that someone needs help in knowing how to vote, etc. seems odd to me...but ok. that a pastor is one to ask seems an odd assumption, but somehow even even more ok. letting these oddities slide a bit, i agree that it is disengenuous to say nothing to honest questions. but given your office, my point is that perhaps it might be best to do so more privately (if we agree that a "perosnal" blog has some undeniable public dimensions and that your office is made even more public by your relative "celebrity"...sorry, i hate using that word but it works for the moment).

so i'd rather see an adherence to 2k rules than relying on what "bloggers get."

maybe some of my perspective here has to do with the fact that, while i have my politics, i am not a *particularly* political person. and maybe that's why i get quite irritated with our highly over-politicized time and place as it seems to run roughshod over what i consider pretty clear 2k rules. but those are rules very much in the minority and not always adhered to by fellow proponents, so what do i expect?

July 19, 2007 | Unregistered Commenterzrim

please advise my wife...she has misunderstood her citizenship in the two kingdoms in the same way for too long. maybe you bumped into her in your attic at some point...cute girl, brown eyes, about 5 foot 5, bow legs, highly creative and overly-friendly, infectious laugh?

July 19, 2007 | Unregistered Commenterzrim that i think about it, "contrarian" seems overstated. just like i understand your response yet still disagree, same goes for that label.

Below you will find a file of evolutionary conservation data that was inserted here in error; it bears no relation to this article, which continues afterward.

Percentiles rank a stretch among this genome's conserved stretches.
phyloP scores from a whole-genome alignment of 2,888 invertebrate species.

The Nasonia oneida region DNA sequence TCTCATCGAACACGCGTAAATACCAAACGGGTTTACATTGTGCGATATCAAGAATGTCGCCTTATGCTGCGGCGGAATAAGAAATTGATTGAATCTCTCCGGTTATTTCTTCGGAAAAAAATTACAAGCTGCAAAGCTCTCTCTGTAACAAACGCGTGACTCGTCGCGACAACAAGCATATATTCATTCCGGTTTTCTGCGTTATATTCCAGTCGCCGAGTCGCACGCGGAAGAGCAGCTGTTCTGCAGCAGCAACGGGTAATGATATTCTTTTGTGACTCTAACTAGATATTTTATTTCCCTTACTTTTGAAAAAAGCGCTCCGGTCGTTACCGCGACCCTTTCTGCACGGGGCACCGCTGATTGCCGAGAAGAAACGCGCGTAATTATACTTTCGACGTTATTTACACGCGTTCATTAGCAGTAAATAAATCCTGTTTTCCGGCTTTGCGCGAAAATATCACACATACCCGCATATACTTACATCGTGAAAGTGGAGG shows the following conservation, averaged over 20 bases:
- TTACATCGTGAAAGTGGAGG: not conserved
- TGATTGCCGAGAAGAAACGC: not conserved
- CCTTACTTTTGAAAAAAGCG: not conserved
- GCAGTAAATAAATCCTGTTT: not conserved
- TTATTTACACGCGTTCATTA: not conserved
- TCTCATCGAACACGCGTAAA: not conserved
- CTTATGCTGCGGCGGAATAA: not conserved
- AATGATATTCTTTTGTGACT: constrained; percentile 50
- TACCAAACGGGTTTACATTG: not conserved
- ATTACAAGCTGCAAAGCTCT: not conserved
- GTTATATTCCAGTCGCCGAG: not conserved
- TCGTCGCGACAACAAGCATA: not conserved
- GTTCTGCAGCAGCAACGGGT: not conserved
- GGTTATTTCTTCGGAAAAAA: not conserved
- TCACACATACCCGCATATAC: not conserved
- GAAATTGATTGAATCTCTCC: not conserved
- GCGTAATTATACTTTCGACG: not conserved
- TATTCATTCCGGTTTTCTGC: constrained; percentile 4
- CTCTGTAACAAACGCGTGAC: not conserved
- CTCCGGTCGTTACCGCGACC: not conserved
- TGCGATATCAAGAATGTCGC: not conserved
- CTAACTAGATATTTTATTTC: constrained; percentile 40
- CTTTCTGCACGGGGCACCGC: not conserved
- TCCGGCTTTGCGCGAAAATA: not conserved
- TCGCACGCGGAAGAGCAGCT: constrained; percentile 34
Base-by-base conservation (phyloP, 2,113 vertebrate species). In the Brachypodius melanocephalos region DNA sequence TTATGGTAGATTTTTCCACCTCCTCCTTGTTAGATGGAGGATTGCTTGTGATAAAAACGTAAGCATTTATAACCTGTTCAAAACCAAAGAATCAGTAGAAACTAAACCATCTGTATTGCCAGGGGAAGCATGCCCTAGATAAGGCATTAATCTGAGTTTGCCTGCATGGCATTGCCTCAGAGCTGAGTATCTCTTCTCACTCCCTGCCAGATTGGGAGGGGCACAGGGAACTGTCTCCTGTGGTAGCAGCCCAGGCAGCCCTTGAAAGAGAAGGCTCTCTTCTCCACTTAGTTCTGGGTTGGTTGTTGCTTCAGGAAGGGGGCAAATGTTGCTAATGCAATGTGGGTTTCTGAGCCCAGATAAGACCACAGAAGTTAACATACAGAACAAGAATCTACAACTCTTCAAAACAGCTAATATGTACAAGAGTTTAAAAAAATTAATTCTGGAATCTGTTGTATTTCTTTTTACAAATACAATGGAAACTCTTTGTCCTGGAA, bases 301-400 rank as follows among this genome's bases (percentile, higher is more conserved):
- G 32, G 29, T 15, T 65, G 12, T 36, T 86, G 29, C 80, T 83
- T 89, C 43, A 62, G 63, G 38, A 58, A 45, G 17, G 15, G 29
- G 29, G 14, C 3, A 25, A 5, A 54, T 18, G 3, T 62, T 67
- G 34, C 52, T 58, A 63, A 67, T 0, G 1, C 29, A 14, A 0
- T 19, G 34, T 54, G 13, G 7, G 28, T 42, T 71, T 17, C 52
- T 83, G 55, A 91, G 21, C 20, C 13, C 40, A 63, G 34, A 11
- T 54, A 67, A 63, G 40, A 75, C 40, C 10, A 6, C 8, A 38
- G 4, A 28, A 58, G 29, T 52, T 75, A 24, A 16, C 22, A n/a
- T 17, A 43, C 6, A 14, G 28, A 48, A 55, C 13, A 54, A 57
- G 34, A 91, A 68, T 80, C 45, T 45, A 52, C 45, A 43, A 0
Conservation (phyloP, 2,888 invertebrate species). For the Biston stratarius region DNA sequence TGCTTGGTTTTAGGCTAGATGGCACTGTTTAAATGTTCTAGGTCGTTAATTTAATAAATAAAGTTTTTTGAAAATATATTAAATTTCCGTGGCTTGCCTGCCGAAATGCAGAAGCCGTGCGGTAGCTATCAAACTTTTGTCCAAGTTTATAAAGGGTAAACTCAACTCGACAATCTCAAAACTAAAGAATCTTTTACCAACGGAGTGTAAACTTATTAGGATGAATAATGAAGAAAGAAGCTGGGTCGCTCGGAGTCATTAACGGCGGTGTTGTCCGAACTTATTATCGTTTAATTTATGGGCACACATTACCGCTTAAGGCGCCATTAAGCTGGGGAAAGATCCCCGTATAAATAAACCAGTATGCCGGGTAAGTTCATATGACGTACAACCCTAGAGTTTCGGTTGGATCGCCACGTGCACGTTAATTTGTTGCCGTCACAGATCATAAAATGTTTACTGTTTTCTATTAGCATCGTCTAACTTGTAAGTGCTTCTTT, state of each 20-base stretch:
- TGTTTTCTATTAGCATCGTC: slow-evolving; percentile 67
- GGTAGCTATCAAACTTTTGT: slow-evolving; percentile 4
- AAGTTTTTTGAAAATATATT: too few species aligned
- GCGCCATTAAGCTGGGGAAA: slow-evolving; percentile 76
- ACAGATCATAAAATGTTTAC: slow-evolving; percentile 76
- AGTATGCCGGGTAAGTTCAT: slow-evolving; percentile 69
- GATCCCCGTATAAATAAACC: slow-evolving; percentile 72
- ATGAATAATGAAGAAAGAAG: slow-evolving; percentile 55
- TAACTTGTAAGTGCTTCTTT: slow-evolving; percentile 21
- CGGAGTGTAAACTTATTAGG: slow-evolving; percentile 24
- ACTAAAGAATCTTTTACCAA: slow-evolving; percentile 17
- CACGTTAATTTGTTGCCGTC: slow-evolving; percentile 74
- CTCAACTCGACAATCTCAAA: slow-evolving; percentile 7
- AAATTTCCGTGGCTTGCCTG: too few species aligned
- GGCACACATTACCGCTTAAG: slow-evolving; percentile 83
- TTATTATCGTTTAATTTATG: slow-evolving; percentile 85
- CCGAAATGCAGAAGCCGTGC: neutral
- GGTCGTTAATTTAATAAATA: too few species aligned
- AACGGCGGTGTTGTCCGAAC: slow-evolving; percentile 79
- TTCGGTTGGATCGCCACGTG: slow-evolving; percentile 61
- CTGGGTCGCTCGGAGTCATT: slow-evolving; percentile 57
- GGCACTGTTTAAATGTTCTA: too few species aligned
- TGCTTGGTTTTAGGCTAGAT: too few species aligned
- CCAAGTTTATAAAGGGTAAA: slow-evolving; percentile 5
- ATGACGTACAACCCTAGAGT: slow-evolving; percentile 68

...or is that what you mean by "contrarian"? :)

July 19, 2007 | Unregistered Commenterzrim
Zrim - every Christian blog I read is loaded with comments by you - always verbose and loaded with hubris. At first I was glad that Dr. Riddlebarger responded to you - but then I thought "Crap, this'll just boost his ego - 'my post warranted a response from Kim!!'" It seems I was right. I believe I'll stop reading the comments on this blog. Seriously - if you have so much to say - get your own blog. Sorry for my rant Dr. R. I'll leave now.
July 19, 2007 | Unregistered Commentermax
Hey! Leave Zrim alone....

Seriously, I don't get it. Just because his comments weren't filled with praise for Pastor Riddlebarger's defense of libertarian, free market candidates, he gets slapped on the wrist.

This is blogdom, people, it's no fun when we all agree on everything!

Jason J. Stellman
July 19, 2007 | Unregistered CommenterJJS
"III. 4. - Does the candidate make unsubstantiated concerns (i.e. global warming) important themes of their campaign?"